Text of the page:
Court expected to rule in US extradition case on Friday
Canadian woman wanted in Georgia for interfering with custody of her children
An Eastern Townships woman wanted in the state of Georgia for interstate interference with the custody of her children should know by Friday whether she will be returned to the United States.
The woman’s lawyers were in the Court of Appeal of Quebec today to argue that it is in the best interests of the children that she be allowed to stay in Canada.
A relative told CBC News that a decision in the case is expected on Friday.
The woman, a Canadian citizen, has been fighting extradition to Georgia since 2010.
At that time, the woman’s three children ran away from their father, who had been granted custody in part because the woman had a chronic drinking problem that she has since overcome.
Lawyers representing the woman say she brought the children, then aged 14, 10 and 9, to Canada to protect them from their father.
In interviews with Quebec’s child services agency, filed in court, the children allege that they ran away because their father beat them and left them unattended for extended periods.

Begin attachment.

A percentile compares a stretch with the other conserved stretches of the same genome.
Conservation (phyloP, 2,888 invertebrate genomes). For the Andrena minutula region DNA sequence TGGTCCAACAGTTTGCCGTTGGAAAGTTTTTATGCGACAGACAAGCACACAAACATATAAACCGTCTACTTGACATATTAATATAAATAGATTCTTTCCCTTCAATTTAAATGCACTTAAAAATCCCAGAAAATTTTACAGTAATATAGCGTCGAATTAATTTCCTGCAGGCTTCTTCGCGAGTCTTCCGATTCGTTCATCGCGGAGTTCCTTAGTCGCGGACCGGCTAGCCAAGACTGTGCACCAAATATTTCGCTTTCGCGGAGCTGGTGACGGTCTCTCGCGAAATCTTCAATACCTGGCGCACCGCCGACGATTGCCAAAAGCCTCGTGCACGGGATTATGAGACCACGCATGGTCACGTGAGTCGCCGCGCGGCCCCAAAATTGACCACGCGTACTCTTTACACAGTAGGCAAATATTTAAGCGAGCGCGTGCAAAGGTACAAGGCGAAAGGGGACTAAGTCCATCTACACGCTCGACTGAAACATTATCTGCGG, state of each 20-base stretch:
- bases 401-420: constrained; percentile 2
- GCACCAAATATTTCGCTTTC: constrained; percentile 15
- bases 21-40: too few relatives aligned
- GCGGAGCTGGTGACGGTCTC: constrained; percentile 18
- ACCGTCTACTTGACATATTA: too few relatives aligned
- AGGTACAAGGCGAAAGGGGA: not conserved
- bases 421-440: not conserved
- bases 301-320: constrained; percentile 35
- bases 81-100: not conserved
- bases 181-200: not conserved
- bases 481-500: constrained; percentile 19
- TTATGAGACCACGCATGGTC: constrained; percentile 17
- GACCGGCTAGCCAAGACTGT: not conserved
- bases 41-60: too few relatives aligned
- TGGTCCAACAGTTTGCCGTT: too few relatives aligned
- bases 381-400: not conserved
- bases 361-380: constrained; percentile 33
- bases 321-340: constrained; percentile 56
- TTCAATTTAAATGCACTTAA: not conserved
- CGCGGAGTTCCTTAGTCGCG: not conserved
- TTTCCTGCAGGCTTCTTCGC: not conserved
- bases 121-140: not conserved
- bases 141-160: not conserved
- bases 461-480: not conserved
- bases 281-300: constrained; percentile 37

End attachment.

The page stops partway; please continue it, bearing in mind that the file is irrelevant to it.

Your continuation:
According to the interviews, the children say they spent a number of days living in an abandoned garage after running away before they contacted their mother.
She then brought them to Quebec, where she’s originally from and has family.
Quebec Superior Court judge dismissed the original extradition order based on the children’s testimony.
A Quebec court then awarded the woman custody of her children.
The case took another twist in 2012 when the Quebec Superior Court ruling was overturned on appeal by the federal Attorney-General and Canada’s Justice Minister. They ordered the woman returned to the United States.
The Justice Minister’s decision is now being reviewed by the Court of Appeal of Quebec.
The woman’s lawyers argue that it is in the best interests of the children that she be allowed to stay in Canada.
The three children say they want to stay with their mother. If she is extradited, they could be turned over to the care of Quebec’s child protection services or one of their relatives in Quebec.